Making Space in Church for People With Disabilities
By Clay Bates
Pastor Clay discovered Universal Design for Worship and All Belong's resources at the Calvin Symposium on Worship in 2019. That encounter sparked something in him that has given him a different lens through which he sees the church. By partnering with All Belong to lead his congregation and begin an initiative in his regional synod, Pastor Clay is fueling that spark with actions and resources. He shares his story in the hopes that others will be sparked, put on fresh lenses, and join the initiative to build belonging with people with varied abilities.
“Where are all of the people with disabilities?”
That’s the question that kept coming to my mind over the years. Where are the people with disabilities at the grocery store, the mall, the movie theatre, or at work? As the pastor of Peace Lutheran Church in Holland, Michigan, I wonder where they are at worship and other congregational activities. While our church does have a few members with disabilities, I know there are many more who are unseen or not present. I know the same is true at the other congregations within our synod of the Evangelical Lutheran Church of America (ECLA).
After years of wondering and dreaming, the Holy Spirit prompted me to speak with my bishop about creating a disability ministry that would serve every congregation of our church’s synod. Thanks be to God, my bishop was delighted to hear my thoughts and ideas, and now I chair the Disability Ministry Task Force of the ECLA.
The Disability Ministry Task Force seeks to serve as a resource and guide for congregations who are awakening to the need to be equipped for ministry with people with disabilities. The Task Force equips congregations to do ministry with people with disabilities no matter the size of the congregation or number of people with disabilities.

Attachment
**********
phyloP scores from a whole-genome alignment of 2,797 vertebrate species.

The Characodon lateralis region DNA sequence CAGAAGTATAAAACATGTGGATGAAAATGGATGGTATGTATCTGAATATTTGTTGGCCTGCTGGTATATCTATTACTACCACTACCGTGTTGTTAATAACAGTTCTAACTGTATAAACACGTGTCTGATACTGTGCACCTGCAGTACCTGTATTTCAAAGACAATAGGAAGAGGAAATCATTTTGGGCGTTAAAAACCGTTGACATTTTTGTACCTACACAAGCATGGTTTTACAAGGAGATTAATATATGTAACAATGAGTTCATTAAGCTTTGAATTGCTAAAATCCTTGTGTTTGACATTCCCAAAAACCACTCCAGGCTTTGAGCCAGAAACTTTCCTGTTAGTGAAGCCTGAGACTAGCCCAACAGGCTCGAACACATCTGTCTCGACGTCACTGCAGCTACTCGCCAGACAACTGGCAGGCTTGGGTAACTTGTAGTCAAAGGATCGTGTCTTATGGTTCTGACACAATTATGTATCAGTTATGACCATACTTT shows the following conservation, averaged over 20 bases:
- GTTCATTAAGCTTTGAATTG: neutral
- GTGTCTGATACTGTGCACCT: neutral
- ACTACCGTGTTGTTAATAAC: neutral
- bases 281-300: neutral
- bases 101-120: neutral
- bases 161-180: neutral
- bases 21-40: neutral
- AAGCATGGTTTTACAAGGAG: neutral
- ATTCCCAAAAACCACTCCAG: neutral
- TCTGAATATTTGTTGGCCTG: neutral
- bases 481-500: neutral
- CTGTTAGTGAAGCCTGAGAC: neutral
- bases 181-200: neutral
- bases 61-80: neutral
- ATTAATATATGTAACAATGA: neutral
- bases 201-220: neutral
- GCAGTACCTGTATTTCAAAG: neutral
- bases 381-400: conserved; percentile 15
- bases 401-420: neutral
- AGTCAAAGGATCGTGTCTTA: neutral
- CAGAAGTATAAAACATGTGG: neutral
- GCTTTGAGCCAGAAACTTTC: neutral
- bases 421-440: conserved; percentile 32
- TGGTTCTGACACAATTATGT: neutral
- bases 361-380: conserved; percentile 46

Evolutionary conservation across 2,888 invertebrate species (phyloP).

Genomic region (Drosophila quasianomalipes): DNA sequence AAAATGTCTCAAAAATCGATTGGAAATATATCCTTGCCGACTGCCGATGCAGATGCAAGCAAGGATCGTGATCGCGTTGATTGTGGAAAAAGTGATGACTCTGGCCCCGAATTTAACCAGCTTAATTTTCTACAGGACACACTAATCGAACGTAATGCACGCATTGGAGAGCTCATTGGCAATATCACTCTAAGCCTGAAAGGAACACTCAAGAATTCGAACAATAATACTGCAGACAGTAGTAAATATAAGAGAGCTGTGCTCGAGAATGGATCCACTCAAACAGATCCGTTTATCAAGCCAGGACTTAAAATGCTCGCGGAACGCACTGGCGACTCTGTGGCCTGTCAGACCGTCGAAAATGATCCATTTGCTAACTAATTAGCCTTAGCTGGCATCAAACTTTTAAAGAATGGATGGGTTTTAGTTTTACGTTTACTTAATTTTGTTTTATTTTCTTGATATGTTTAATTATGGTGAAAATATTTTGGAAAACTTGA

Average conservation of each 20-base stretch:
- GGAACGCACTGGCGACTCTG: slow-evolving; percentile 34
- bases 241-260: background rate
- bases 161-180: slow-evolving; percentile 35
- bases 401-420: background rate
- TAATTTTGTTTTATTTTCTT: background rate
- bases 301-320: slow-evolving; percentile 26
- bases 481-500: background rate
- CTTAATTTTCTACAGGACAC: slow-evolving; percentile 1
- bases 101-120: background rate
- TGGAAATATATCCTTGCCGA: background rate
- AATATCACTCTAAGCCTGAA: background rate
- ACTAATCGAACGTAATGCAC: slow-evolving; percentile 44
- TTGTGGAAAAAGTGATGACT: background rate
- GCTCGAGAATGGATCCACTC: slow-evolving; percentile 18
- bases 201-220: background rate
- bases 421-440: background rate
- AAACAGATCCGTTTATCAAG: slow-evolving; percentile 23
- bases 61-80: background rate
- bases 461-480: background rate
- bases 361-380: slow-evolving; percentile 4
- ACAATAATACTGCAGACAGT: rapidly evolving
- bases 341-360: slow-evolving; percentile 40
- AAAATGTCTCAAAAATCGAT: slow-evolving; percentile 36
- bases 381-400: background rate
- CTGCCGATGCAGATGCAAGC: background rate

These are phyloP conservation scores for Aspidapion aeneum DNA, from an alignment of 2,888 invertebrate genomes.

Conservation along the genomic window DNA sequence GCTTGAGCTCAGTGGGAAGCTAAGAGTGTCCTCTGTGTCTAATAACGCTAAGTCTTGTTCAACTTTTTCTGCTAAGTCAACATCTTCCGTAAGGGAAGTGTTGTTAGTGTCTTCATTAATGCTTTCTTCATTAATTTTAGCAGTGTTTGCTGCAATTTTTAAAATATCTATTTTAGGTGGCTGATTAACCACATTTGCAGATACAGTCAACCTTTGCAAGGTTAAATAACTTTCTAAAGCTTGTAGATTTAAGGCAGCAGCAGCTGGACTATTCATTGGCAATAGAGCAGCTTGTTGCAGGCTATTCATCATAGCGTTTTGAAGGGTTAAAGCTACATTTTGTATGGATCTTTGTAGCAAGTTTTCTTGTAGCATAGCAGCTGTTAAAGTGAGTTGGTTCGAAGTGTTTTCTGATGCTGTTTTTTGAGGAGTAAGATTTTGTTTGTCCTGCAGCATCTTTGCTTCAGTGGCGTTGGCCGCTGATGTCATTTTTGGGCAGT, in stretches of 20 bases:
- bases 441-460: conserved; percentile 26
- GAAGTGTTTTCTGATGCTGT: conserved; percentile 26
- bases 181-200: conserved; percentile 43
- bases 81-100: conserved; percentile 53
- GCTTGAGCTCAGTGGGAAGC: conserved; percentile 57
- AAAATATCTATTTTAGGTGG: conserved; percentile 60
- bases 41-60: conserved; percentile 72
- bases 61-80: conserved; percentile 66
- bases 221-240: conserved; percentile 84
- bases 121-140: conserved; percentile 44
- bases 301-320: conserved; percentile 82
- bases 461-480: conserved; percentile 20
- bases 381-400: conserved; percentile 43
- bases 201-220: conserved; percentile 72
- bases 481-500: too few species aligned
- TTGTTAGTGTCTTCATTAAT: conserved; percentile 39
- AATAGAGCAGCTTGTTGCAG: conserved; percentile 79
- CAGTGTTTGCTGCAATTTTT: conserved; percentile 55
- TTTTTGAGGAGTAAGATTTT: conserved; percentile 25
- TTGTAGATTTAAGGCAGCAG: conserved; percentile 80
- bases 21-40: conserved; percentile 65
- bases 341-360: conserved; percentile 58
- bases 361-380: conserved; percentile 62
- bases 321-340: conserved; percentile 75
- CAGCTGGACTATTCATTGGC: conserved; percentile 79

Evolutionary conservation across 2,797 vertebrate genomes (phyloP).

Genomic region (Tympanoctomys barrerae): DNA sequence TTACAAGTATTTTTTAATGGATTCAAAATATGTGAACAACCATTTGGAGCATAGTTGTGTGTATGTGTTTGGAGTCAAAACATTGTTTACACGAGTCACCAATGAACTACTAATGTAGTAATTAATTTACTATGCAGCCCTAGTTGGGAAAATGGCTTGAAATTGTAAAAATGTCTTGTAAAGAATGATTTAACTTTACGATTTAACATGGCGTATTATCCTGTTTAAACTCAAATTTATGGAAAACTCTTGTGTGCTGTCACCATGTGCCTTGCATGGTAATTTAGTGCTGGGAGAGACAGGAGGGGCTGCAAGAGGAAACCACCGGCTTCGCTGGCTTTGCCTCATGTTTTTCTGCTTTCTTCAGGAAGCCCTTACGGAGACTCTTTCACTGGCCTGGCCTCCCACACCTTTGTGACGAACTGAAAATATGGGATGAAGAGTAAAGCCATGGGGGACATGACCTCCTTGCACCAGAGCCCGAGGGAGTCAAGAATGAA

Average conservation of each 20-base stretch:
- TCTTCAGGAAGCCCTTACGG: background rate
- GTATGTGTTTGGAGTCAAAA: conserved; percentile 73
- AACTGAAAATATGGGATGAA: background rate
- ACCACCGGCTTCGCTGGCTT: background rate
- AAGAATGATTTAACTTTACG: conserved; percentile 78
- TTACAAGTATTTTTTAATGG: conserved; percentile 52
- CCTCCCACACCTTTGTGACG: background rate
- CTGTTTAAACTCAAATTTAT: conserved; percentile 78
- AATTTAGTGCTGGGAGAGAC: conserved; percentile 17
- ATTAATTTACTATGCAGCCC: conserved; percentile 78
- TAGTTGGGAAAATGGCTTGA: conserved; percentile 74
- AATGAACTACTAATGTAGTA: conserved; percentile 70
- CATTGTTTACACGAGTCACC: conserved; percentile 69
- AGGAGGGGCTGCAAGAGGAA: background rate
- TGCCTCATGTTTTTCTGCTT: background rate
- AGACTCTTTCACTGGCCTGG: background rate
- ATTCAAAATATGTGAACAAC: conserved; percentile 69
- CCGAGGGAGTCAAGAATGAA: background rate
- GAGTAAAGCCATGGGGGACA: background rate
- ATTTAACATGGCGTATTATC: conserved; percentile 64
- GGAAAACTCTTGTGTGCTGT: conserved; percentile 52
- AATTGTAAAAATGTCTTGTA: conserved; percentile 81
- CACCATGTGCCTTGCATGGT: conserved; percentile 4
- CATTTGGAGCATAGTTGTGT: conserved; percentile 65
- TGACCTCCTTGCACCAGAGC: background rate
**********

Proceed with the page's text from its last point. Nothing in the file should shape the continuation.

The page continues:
I am also thankful for Victoria White, the director of church services at All Belong, who accompanied me on the journey from just having questions, thoughts, and dreams—to beginning the ministry. I wouldn’t have begun this venture if not for the Disability Ministry Task Force’s membership with All Belong. We count on All Belong’s guidance, wisdom, and advice.
I used to see disabilities as an illness that either needed to be healed or pitied, and I felt sorrowful for people with disabilities. Now I am learning that healing is not necessarily desired—that a disability can be an essential part of a person’s being, shaping who they are and how they see themselves. Pity has been replaced by compassion where appropriate, and complete and simple acceptance of the whole person: body, mind, and spirit.
As a Christian and a pastor, I believe that there are both people who are ‘seen’ and people who are ‘unseen’ within the Church. The people who are seen are the people who are actively and easily involved in church life, serving their neighbors, participating in worship, and in Bible studies. The people who are unseen are those who are more ‘anonymous’, those who aren’t as easily able to participate in the life of the church. These congregants are often isolated or alone. People with disabilities are too often unseen, and not by choice. I hope that the unseen people, the people with disabilities in the congregations of my synod will be seen: belonging fully to the fellowship of Christians, our joy made complete at last.